Presidential (and wannabe) tax returns
Retirement plan deadlines redux

IRA filing deadline reminder

Ira_retirement_investments If you plan to make a 2007 contribution to your IRA, whether traditional or Roth, make sure the money is in the account by Tuesday.

Because the IRS accepts an April 15 postmark as evidence of timely filing, the question comes up every year as to whether the same rule applies to retirement account contributions. The answer is "no."

Your IRA contribution can be deposited into -- key word, deposited; not just en route to -- your IRA as late as the April 15 filing deadline and count toward the previous tax year.

Meeting this deadline is especially important If you are deducting a traditional IRA contribution. If you take the deduction on your 2007 return, but your deposit doesn't make it into the account until April 16, then it will show up as a 2008 contribution on reporting statements filed by your IRA account manager.

Since those tax documents go not only to you, but to the IRS as well, the tax agency will note the discrepancy. You can beat the IRS to the punch by filing an amended return and paying any tax savings that will be disallowed. But you'll eventually get a notice from the IRS noting penalty and interest charges that accrued in the meantime.

So if your IRA is at a local institution, head over there Monday or Tuesday and make your deposit. If you can make the deposit via online banking or by wiring the money, do so Monday just to be sure. And if you've got to mail it, use the U.S. Post Office's express mail or an overnight delivery service. It also wouldn't hurt to call your IRA manager and let the institution know that the money is on its way.

Tax_tip_icon_3 Account limits: Here's another quick reminder of how much you can contribute to your IRAs, both for 2007 and, if you've already maxed out, for 2008.

If you're younger than 50, you can put up to $4,000 into your IRA for 2007. Individuals age 50 or older are allowed an extra $1,000 catchup contribution.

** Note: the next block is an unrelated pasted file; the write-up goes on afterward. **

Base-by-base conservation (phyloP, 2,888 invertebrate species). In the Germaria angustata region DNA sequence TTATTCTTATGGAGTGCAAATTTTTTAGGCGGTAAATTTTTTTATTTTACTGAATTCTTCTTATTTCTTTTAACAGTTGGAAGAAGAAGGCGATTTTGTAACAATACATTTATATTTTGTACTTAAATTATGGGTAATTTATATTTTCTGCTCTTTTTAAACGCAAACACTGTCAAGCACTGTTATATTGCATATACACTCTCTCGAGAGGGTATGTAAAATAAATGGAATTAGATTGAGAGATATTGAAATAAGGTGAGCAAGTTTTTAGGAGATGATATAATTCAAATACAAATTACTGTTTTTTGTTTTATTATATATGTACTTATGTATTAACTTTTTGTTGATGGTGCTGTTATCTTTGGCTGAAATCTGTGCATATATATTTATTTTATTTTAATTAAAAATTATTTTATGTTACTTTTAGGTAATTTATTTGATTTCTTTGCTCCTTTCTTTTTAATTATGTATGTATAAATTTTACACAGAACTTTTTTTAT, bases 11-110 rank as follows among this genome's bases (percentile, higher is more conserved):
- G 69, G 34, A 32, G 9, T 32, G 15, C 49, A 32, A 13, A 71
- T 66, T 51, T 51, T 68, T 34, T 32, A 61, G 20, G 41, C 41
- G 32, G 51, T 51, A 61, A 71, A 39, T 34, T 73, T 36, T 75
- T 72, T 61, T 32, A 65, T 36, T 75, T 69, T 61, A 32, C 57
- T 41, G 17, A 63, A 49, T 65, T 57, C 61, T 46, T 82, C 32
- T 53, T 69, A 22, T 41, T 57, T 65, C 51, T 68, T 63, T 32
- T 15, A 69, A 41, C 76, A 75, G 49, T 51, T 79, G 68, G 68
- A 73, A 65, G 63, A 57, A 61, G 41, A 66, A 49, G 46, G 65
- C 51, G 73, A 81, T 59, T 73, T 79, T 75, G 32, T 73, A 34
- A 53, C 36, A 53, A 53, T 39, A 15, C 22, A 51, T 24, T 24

For 2008 tax-year IRA contributions, the limits for both age groups is $1,000 more: $5,000 for individuals younger than 50; $6,000 for those age 50 or older.

There also are limits on deductibility of traditional IRA contributions. This story looks at the 2007 restrictions.

And Roth IRA contributions might be limited if you are a higher-income taxpayer. Details can be found in this story.


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James Burns, Esq.

We are facing the perfect storm in that whoever the next president is, tax rates will undoubtedly go up. Tax code enacted in 2001 and 2003 expires in 2010 and will capture all kinds of your income dead or alive, the largest increase since WWII. The Marginal tax rate will increase across the board from 13% by highest tax brackets to 50% by the lowest...go figure. Top tax rate on dividends will nearly triple to 39.6% from 15% most likely lowering stock performance. Capital gains will rise from 15% to 20% + state. Alternative minimum tax will bleed the middleclass yet more and capture 25 million new victims…akin to a plague. When you think about traditional tax deferred vehicles it does not make sense to defer taxes to what inevitably will be a higher tax bracket in the future at ordinary income. The answer may lie in life insurance structured for income and a self-directed solo-401(k)s since there are not income limits to ROTH on the solo-401(k). This is the dynamic duo of tax-free retirement income.

My book "The 3 Secret Pillars of Wealth" has solutions when we couple the taxes along with the expenses of many funds, there will be no way to get ahead with the rising cost of fuel, food and ordinary living expenses.

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